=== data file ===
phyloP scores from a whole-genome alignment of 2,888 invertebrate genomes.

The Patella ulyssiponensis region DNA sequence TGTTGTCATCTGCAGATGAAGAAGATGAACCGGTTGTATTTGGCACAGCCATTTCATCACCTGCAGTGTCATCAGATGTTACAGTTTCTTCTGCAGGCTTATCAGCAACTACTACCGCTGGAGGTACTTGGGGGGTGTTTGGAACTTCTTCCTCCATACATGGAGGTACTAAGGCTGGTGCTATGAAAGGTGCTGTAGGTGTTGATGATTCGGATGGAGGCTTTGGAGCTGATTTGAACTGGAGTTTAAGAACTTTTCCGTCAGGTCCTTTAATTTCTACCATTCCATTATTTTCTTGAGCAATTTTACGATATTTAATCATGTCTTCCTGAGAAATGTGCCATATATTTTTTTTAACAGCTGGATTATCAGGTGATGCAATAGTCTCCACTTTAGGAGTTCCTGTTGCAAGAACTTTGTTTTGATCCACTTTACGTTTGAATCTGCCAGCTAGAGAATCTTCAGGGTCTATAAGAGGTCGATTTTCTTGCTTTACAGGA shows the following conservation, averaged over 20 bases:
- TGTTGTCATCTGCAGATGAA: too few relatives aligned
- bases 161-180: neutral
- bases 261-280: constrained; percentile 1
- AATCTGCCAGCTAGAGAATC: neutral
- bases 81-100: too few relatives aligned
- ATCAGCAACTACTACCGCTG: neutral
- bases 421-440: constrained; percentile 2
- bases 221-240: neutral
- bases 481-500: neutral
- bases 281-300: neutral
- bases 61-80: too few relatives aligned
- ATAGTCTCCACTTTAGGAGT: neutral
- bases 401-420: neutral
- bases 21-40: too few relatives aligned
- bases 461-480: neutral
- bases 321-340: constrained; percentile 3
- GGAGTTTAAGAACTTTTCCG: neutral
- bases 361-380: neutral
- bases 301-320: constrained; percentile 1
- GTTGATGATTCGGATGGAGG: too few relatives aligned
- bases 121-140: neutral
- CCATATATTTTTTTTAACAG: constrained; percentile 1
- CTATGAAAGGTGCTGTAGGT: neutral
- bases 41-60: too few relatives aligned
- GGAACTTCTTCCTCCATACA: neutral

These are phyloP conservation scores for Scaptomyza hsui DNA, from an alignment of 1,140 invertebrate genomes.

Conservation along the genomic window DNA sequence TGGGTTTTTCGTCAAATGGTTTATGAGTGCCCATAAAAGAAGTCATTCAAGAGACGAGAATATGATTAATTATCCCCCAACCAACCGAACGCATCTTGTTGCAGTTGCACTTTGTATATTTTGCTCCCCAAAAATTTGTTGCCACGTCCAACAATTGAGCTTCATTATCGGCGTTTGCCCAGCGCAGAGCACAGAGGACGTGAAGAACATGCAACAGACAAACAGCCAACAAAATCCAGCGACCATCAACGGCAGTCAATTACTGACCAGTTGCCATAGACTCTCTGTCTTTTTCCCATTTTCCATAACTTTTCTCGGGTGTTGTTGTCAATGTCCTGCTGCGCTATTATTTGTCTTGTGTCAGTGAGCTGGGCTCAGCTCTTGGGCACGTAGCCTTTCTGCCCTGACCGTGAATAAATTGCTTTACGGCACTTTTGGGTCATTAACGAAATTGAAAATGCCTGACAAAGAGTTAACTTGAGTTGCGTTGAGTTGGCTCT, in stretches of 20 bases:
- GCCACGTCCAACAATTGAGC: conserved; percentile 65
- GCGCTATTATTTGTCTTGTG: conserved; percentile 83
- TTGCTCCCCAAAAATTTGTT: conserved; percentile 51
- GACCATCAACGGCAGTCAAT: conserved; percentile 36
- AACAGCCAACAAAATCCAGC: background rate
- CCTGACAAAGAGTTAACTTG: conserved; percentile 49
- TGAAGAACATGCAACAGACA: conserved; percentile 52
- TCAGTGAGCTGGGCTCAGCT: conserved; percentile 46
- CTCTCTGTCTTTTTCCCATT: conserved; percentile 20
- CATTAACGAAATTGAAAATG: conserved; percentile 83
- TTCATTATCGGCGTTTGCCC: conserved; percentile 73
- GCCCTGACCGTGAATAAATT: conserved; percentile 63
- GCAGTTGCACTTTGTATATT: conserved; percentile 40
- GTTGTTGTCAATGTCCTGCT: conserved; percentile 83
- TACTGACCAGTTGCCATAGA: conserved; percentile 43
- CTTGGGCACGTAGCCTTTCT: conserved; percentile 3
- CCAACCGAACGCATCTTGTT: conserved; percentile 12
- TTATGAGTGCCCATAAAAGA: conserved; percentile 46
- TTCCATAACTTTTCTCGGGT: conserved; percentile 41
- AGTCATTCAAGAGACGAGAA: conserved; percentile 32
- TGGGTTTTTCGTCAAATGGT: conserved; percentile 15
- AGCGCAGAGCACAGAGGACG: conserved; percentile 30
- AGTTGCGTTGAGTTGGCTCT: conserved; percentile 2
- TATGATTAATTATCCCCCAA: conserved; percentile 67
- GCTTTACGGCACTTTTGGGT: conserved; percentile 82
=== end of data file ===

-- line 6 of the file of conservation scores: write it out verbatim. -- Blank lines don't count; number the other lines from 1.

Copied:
- AATCTGCCAGCTAGAGAATC: neutral